I’m a bit of a digital survivalist – I run my own web server, email server and have been known to scoff about ‘cloud services’. It’s not that I don’t think the cloud is useful, it’s that I think it’s far cooler to have your own cloud that you have complete control over than to trust in the goodwill of Amazon, Google and their ilk. Yes, I am the proud owner of the domain ‘mecloud.net’ as well :) This strategy is not foolproof in the age of NSA surveillance, but I feel a bit of comfort that to get access to my email, law enforcement would literally have to deliver the warrant to my front door.

The point being that my adoption of these content rental services is not full throated because of my inability to own outright. I’m cautious. Some would say tentative – as a cat trying to figure out if the white stuff in its saucer is cream or maybe just chalk water. Now I don’t know if I’m typical, but if I am in the remotest way, then this industry is being held back in some way by the lack of ‘ownership’ features. Or maybe the inverse; there may be more value to be unlocked by offering decent ownership and related features.

BTW, I’m not trying to be a Luddite. I am a digital progressive and I of all people understand the new world we live in and know the futility of unwinding the clock. To produce decent ownership features, one just needs to understand the lifecycle of ownership and what the main ‘verbs’ are and then innovate. Here is an example scheme that might work:

  1. Create an ecosystem that lets people give irrevocable rights to content to someone else – Bequeathing.
  2. This system should allow annotation of the content – Writing in the margins, dog-earing

Technologically, it could look like the following:

  1. Create an interoperable ownership standard that covers all content – music, video, books, and hybrid content types. This standard encodes metadata only – XML can probably express this pretty well. Interoperable because it needs to work across publishers as well as storefront purveyors like Amazon, Xbox Music, etc.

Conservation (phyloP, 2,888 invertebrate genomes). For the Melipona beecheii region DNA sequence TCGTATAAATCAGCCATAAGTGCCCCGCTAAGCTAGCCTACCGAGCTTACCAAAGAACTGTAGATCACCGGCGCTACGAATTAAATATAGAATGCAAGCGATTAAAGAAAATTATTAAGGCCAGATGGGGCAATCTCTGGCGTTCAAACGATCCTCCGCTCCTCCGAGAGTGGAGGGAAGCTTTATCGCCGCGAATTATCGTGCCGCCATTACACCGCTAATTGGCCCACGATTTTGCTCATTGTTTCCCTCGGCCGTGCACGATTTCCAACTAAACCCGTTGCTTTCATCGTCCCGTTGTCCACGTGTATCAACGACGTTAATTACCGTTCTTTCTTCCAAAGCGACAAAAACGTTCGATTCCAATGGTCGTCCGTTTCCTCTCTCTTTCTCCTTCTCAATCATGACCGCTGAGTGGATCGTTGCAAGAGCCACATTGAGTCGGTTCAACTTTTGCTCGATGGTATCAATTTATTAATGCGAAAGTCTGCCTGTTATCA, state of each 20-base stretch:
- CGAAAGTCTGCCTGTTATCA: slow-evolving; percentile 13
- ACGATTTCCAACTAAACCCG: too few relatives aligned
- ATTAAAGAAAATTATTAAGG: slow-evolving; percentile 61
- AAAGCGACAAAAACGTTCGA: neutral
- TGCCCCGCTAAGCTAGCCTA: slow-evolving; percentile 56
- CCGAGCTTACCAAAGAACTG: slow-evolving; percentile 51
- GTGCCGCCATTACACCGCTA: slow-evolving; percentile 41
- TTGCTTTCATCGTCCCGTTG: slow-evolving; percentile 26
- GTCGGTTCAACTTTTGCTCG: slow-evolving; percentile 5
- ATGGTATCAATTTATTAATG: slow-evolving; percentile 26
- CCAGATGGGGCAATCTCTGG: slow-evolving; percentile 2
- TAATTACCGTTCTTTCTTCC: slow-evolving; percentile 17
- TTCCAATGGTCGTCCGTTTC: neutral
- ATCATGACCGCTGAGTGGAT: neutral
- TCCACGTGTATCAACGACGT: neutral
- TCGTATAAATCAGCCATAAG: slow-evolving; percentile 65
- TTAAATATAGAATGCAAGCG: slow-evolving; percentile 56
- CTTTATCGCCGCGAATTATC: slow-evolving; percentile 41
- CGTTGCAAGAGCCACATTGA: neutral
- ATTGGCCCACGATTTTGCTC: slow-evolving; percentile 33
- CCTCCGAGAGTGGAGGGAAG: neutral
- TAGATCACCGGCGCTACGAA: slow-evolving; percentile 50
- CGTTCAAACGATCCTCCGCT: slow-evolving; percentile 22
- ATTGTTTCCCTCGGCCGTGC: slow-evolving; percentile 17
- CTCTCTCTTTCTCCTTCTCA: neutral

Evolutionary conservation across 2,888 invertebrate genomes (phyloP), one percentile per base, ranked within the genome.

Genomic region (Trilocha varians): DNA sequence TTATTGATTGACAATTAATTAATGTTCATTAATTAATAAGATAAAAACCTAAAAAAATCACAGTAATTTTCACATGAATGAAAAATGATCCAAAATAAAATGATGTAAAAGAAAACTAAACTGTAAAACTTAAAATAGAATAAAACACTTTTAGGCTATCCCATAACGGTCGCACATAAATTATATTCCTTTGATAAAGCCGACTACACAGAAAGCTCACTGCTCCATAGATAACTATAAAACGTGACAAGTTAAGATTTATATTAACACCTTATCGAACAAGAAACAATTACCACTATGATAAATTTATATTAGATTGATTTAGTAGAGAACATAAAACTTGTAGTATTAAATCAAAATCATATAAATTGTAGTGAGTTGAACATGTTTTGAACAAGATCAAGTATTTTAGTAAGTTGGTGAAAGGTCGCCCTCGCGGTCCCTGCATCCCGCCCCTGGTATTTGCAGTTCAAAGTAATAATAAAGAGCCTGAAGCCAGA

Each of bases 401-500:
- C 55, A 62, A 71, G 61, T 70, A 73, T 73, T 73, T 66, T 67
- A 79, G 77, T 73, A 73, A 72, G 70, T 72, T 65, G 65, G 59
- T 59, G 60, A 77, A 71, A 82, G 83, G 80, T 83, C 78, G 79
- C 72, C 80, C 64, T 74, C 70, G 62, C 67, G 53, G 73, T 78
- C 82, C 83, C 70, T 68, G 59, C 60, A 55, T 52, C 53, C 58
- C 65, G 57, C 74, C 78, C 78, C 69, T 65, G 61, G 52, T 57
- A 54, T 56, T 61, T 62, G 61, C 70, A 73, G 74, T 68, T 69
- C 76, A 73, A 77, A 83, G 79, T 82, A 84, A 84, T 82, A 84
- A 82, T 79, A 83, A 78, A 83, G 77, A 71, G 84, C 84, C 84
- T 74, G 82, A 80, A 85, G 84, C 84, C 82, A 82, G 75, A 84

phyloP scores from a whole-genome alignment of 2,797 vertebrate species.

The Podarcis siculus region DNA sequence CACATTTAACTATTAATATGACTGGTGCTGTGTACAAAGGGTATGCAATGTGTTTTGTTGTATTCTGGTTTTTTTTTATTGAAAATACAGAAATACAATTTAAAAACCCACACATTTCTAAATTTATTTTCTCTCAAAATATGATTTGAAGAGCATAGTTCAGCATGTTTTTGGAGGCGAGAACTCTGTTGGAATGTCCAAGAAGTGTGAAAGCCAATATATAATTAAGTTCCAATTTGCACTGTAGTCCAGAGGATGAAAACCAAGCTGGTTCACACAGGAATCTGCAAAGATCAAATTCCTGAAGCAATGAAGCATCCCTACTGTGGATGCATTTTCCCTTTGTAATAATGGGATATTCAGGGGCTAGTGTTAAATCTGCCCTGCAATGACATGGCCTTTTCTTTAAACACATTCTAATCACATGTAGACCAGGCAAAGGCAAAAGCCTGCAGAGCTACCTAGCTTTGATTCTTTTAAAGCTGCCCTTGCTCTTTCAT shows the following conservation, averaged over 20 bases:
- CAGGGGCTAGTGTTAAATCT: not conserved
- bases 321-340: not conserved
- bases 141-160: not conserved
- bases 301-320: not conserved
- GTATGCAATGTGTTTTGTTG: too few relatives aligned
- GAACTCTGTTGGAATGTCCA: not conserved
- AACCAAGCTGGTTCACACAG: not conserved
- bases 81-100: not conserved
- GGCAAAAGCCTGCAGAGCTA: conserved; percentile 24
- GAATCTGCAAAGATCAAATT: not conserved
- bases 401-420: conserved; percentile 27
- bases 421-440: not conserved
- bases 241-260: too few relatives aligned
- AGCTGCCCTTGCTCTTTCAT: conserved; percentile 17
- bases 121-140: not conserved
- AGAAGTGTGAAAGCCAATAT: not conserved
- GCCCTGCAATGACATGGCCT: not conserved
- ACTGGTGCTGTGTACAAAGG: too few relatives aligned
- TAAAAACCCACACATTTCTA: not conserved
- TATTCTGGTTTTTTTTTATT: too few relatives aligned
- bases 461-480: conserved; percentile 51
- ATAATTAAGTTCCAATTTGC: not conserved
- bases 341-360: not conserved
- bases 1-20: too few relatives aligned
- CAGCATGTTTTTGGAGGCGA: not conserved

2. Each content renting app should allow specific content to be saved in this format. Maybe for a fee or as part of a promotion or specific incentive.
  3. Apps can be made that will allow you to take this format and annotate it personally or collaboratively.
  4. The format will encode your rights into it for each piece of content.
  5. Anyone who you give a file that contains this format will now have the right to the content within it permanently.
  6. An escrow system can be used to make sure that you don’t have access to the content once you exchange or bequeath it. Or you need to pay for it again once it been activated by someone else. This escrow system could also be used to store a key a customer can use to protect their right to bequeath content.

What do you think? Do you care that you rent and not own digital content? Take this survey and tell me what you think!

*Nothing is free. Nothing. The cost might be hidden from you but still.

Media companies need to increase investment in technology R&D to win


Caveat – everything here (except the part about me) is low confidence – maybe 3/10. It’s based on some conversation and my voracious reading of lots of material around the cable, content and wireless industries. You should treat this more like an op-ed.

The media industry (from what I can gather) has traditionally innovated in the content space. But this traditional dimension of innovation is no longer sufficient to propel it profitably through the challenges it faces; a market which is delineated by more consumer power, changing customer behavior and transformative media technology and devices. To keep up and thrive, media companies need to keep pace and accelerate beyond the current technology, innovate with new business